Two Digital Reference Questions and an Interaction with a Librarian in a Library

I recently completed an assignment to compare reference transactions in three different media: at the physical library, via email, and through a chat service.

It was only when I set out to do this that I realized I couldn’t recall ever asking a librarian a reference question.  As a kid I loved the library, but I really enjoyed wandering around picking out my own books.  As I grew older I had the attitude that I should be smart enough to know how to do my own research.  One reason why I am grateful for this assignment (and class), is that I see there’s no shame in asking a librarian a question. 

The transaction I preferred was the email transaction.  The form was very simple; the only required fields were the question and an email address. I appreciated that it was so easy and really liked that I could ask my question whenever I wanted, from wherever I was.  My answer was written clearly.  I now have a document I can refer to, instead of having to rely on my memory as in the desk transaction.  I was given fewer resources than when I used desk reference, but was given the librarian’s name and several points of contact for follow up.  This shows the potential to develop a relationship with the librarian, allowing us to continue to work on my question.

I had high hopes for chat reference.  I anticipated that it would combine email’s ease of use with a transparent search more tailored to my specific needs.  I thought it would be a great opportunity to work closely with someone to explore online resources and develop a good search strategy.  Unfortunately my librarian, while friendly, did not keep me informed of what she was doing.  She disappeared during the search, and I was left twiddling my thumbs while she was presumably browsing the web.  The session basically took up thirty minutes of my time and presented four links, two of which I had already discovered quite quickly via Google.  At the end of the session she told me her shift was over but did offer to transfer me to another chat librarian or forward my question to the library as an email.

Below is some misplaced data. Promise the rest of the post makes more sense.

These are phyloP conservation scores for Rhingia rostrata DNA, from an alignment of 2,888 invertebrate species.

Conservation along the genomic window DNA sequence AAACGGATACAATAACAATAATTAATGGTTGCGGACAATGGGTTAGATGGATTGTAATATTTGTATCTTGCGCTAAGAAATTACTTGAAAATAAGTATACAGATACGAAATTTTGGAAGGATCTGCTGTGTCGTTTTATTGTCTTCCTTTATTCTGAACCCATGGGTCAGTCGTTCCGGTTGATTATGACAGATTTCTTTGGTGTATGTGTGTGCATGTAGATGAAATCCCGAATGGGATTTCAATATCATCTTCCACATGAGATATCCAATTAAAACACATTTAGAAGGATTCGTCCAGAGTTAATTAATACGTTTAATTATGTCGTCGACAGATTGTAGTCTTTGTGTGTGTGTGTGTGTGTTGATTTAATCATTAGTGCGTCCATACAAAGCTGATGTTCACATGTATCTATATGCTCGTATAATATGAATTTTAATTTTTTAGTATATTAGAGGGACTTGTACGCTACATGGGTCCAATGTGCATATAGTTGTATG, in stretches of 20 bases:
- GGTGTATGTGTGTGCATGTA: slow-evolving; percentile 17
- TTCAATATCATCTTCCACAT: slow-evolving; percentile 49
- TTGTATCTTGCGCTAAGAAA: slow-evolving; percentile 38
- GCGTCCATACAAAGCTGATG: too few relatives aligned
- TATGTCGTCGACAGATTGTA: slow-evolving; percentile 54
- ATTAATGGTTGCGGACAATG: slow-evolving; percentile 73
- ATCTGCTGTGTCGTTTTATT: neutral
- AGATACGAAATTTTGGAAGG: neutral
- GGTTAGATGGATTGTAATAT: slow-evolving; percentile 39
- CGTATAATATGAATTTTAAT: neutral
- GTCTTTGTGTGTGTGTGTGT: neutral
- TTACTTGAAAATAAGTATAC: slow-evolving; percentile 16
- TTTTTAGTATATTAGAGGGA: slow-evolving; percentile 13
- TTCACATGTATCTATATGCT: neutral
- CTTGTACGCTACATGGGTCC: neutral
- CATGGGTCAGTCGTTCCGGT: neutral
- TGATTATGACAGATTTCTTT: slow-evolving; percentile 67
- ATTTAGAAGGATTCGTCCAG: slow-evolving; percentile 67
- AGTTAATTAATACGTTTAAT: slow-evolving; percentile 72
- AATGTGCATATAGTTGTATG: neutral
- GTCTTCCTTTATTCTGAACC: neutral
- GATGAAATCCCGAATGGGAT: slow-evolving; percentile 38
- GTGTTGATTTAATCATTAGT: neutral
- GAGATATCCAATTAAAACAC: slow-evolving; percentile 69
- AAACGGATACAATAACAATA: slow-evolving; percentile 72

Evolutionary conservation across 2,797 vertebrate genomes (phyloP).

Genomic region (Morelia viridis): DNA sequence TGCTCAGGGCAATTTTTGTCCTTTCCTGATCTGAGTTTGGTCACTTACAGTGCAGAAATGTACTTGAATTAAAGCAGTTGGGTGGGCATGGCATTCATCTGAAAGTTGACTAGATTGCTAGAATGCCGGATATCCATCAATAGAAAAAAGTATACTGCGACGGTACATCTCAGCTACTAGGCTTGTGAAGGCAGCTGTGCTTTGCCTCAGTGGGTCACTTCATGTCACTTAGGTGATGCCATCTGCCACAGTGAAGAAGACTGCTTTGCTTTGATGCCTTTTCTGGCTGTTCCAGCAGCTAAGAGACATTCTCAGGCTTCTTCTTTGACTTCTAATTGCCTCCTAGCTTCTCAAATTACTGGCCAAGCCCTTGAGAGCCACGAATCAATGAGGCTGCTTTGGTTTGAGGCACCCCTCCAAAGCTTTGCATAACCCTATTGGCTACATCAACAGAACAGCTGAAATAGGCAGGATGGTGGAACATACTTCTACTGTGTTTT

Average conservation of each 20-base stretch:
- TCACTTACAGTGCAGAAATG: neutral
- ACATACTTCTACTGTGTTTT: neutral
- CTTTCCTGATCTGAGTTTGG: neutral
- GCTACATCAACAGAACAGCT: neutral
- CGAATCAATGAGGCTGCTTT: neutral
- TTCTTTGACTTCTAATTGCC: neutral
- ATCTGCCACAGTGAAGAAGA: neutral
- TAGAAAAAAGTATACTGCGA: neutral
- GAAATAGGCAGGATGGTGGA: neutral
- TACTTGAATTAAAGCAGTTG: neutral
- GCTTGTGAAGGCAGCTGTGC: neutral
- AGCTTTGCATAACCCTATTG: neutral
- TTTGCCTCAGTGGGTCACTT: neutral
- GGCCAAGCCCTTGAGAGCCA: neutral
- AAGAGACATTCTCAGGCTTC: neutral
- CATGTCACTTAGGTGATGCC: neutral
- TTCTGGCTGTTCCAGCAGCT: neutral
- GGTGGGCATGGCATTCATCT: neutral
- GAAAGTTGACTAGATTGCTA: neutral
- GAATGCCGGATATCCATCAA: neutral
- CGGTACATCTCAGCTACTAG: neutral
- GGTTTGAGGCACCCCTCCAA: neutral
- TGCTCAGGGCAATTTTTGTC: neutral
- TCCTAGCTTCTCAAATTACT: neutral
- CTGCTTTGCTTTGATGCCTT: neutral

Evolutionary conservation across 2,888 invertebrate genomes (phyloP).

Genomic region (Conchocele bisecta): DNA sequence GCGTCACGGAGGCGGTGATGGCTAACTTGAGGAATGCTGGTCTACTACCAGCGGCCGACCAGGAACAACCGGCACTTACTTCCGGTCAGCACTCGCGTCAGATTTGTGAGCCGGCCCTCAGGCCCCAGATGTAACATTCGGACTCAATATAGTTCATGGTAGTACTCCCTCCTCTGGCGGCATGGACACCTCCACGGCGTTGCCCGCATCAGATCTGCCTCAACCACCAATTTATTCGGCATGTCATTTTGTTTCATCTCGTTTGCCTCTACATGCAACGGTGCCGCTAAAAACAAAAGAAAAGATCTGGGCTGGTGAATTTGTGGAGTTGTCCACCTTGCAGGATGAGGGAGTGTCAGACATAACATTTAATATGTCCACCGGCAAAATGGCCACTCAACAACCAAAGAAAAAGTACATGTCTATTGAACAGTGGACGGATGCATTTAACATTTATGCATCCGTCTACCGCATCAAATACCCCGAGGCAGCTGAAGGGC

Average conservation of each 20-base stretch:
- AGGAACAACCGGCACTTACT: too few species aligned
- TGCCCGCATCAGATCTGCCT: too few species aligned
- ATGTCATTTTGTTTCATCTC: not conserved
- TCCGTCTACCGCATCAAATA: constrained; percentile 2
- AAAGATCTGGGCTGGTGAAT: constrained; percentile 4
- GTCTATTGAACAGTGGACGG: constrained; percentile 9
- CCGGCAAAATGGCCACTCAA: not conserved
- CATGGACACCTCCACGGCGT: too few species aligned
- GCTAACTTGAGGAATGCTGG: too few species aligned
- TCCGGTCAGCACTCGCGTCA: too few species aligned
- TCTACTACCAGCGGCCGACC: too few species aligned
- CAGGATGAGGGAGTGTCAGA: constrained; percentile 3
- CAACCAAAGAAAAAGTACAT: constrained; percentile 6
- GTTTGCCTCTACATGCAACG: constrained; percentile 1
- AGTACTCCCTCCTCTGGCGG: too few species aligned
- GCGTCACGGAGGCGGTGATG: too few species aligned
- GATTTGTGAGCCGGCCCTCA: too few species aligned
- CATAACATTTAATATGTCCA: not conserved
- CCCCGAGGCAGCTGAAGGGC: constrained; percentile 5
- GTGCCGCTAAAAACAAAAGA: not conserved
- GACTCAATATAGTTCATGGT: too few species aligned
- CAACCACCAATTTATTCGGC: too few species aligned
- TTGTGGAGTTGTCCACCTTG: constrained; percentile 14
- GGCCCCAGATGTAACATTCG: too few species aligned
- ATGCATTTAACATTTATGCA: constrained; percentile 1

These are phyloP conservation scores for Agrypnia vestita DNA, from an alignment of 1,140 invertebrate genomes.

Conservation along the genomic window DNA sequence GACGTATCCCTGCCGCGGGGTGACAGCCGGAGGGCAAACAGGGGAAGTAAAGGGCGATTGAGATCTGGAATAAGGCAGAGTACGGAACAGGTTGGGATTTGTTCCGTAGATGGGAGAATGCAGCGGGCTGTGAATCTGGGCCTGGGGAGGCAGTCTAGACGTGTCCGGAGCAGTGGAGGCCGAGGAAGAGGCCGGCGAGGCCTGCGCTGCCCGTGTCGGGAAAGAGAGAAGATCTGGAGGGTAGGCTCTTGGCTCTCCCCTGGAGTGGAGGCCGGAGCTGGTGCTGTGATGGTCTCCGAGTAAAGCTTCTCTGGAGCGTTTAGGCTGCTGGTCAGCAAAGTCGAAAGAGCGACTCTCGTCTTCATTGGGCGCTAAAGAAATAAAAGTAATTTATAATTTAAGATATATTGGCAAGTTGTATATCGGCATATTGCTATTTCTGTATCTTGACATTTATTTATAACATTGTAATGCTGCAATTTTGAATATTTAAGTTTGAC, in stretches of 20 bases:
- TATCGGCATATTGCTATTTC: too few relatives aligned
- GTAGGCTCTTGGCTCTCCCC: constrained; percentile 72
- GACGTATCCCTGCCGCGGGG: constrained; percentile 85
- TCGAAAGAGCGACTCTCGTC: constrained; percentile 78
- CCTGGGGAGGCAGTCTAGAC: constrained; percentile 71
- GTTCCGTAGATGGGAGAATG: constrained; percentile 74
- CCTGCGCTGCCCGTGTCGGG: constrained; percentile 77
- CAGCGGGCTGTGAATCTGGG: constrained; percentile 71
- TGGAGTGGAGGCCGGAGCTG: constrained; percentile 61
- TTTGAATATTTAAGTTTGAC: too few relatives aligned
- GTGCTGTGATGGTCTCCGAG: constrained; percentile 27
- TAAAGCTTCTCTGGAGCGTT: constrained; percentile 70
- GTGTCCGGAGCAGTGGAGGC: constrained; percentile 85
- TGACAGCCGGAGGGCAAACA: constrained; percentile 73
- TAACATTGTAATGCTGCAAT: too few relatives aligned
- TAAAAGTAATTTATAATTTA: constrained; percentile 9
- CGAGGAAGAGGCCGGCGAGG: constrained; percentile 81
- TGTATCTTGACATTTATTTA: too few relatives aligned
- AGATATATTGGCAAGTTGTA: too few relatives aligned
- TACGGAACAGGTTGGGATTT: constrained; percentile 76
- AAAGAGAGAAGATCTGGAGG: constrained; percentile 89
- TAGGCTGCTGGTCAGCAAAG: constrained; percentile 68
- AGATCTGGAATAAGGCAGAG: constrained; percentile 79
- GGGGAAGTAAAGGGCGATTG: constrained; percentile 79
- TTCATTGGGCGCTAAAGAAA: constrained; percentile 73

The desk reference transaction produced the greatest number of resources, but was somewhat unfocused.  I am kind of a shy person and felt a little overwhelmed by the reference set up.  The library was busy and there were no clear markings stating “This is the Reference Desk.”  When I finally worked up my nerve to approach a desk, the librarians were friendly and attentive.  I was referred by my initial contact to another librarian.  Both of them set aside what they were doing and gave me their full attention.  The librarian who ended up helping me walked me to the section she thought might be appropriate.  The service fell down a little bit in terms of questioning, search and follow up.  She did not try to figure out where I’d already looked, she didn’t ask me if the material was what I needed, she indicated sections of shelving which might be appropriate but didn’t tell me why or help formulate strategies, and she didn’t advise me to come back if I needed more.  I was mostly satisfied with the transaction, primarily because of her friendly demeanor (something which I think is more difficult to convey via digital reference), but I think my search could have been better served.

All the services I tried could have done better in terms of instruction and questioning.  I now have some great resources for the project on which my question was based, but I don’t have any better idea on how to find more by myself.

Relatedly: I sent an additional email question on behalf of a friend of mine.  In the answer, the librarian quoted Wikipedia!  In all fairness, the quote did explain the answer clearly and concisely, but I was a little shocked.

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